Towards ASEAN-UN Partnership in Disasters
Post-Nargis Lessons Learning Conference: Institutionalizing Good Practices, Strengthening Partnership
30 August 2010, Bangkok, Thailand
A warm welcome to you all. We gather here today with a sense of accomplishment at having been able to assist Myanmar in its hour of need two years ago when Cyclone Nargis unleashed its fury on the country. The appalling loss of life, dislocation of millions and wanton destruction it caused remind us that the human tragedy from natural disasters transcends national borders, institutional boundaries and distinctions between communities and people. The sheer scale of the devastation they wreak makes these differences unimportant.
Even as we look back on what we learned from the experience with Cyclone Nargis in Myanmar, similar tragedies are unfolding elsewhere in our region, such as in Pakistan, China and now Indonesia. Once again, the United Nations, its member States, the international donor community and civil society organizations have rushed to assist a government and governments overwhelmed by challenges far outstripping their coping capacities.
In recent years, such disasters have become a recurring phenomenon in Asia and the Pacific which has historically been the region worst affected by disasters globally in terms of casualties. The reason is that the many countries in our region are developing countries characterized by poor infrastructures, population concentrations in vulnerable areas, lack of financial, technical and human resources, and ineffective and inefficient administrative structures. As disasters like Cyclone Nargis strike these countries time and again, we are forced to switch our attention from one tragedy to another, each a unique challenge, each demanding a unique response. Yet, even as we put out this succession of fires, as we must, we need to pause and ask ourselves:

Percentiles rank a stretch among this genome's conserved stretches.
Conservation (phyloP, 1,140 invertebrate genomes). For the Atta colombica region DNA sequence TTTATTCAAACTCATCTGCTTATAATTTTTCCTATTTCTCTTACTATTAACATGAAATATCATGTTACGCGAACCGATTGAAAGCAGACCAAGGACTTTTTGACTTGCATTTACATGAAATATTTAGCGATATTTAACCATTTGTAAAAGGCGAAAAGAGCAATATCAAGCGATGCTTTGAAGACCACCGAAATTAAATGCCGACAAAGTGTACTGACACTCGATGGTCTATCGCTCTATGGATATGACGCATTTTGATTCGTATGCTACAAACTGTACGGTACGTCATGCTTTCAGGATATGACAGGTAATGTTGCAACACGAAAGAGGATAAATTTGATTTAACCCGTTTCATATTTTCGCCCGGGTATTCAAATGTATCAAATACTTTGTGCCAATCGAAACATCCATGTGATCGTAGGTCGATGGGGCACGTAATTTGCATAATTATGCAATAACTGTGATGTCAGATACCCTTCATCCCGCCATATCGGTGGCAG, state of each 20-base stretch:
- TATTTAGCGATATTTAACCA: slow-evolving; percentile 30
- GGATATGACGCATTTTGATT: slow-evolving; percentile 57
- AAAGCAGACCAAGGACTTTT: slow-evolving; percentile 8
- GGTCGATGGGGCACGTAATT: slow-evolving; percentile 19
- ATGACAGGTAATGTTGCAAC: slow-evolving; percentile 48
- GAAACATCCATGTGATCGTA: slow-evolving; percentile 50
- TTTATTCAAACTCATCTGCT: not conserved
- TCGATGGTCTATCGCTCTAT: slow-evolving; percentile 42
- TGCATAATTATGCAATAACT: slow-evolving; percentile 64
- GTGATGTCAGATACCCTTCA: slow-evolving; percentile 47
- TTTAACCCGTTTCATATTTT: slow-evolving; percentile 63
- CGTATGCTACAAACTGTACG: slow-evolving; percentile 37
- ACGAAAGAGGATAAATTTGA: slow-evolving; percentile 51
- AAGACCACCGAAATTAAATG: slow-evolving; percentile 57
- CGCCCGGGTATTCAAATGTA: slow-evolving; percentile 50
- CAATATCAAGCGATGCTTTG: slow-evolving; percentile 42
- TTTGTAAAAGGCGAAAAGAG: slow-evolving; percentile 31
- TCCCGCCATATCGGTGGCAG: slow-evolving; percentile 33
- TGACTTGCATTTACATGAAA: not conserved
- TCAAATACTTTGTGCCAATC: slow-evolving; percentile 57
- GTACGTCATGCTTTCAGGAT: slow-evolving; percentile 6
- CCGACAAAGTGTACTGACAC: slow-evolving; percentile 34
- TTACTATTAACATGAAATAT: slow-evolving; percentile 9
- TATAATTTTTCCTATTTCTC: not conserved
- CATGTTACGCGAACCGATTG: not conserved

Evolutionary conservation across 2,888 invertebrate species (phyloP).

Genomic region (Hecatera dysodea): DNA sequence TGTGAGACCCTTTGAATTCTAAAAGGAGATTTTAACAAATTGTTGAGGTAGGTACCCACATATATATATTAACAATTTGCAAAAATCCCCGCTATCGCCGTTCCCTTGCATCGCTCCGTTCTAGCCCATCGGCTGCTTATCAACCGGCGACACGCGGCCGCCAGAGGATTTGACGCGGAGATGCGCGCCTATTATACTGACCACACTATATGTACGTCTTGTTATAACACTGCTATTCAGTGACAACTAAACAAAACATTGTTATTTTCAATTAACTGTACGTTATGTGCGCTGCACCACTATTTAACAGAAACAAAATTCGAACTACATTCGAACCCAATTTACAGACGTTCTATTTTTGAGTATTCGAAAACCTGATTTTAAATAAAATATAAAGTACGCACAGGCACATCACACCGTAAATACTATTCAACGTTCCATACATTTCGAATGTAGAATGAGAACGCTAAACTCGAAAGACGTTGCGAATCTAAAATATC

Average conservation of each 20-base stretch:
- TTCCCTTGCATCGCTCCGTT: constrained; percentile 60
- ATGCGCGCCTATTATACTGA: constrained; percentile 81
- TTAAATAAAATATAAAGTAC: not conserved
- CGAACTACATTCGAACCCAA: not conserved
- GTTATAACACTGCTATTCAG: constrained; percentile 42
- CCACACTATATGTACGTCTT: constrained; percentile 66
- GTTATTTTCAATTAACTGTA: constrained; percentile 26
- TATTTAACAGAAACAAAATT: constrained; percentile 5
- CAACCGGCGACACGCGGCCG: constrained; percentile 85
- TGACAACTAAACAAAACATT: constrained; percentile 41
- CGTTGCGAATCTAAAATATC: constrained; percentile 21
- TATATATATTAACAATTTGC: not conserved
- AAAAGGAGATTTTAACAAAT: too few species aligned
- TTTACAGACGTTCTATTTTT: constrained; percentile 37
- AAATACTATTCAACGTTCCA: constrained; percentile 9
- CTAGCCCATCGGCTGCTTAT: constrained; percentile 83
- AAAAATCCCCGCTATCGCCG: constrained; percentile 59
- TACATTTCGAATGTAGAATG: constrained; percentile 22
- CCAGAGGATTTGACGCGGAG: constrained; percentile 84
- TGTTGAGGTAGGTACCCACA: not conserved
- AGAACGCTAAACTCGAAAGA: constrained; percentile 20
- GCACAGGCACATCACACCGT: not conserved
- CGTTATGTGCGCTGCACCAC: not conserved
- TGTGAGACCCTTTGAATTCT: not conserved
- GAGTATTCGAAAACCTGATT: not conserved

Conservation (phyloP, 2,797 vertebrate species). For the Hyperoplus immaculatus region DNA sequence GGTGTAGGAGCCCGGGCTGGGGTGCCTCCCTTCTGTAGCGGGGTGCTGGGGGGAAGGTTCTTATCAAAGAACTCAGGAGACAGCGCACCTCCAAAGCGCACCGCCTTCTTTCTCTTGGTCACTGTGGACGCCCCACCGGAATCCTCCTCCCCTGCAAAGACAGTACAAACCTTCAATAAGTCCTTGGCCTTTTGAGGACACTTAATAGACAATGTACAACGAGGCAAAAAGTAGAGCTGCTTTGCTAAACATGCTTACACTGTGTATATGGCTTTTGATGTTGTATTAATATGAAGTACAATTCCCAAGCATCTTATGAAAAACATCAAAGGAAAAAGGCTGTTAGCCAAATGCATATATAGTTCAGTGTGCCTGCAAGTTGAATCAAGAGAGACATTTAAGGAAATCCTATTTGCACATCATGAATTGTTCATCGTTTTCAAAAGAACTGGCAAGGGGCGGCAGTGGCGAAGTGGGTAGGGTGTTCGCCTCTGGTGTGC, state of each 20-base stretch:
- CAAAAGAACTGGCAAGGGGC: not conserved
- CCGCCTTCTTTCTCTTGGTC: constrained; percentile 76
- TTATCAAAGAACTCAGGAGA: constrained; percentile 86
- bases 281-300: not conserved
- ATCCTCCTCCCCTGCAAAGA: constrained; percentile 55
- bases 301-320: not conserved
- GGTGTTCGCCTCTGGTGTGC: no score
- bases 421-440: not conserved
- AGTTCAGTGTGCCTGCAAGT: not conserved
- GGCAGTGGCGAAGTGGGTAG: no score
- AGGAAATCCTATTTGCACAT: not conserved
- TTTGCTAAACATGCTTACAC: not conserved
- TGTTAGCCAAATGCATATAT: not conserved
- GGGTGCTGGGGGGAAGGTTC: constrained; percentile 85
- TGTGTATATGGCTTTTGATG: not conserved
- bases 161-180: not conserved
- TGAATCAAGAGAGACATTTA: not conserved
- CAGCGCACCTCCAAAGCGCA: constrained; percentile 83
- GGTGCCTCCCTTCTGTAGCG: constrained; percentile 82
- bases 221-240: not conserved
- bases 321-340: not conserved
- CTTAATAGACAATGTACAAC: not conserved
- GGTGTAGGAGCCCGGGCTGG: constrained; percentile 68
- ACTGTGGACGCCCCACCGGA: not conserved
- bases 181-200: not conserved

- What are we learning from each experience?
- Are we better prepared to deal with the next such challenge?
- What can help us move more quickly to limit the casualties and the damage?
I am very pleased that ASEAN has helped us to stop and reflect.
There are three key lessons to be learnt from the Post-Nargis experience in Myanmar. First, good governance within the affected country is paramount. No matter how much support is mobilized externally, the effectiveness of the response is ultimately defined by the internal governance of the country. The Myanmar Government initially took things in its own hands and tried to deal with the situation on its own. However, it was not prepared for the scale of the devastation and realized very soon the task was beyond its capacity to address without outside assistance. This is true of most disasters. The isolation of the country over the years meant such assistance depended on trust between the Government and those who were willing to lend it a helping hand. The sudden need to engage with a multiplicity of external actors, relationships with many of whom had been strained, was clearly an impediment to relief efforts. To the credit of the Government, it rose to the occasion swiftly. By endorsing the ASEAN-UN partnership within the Tripartite Core Group (TCG), the Government displayed its readiness to set aside other issues, focusing instead on what mattered most —human lives. We could not have moved forward without this. Over the next two years, the Government worked with ASEAN and the UN to shape the TCG into a viable decision-making body, and I congratulate the TCG.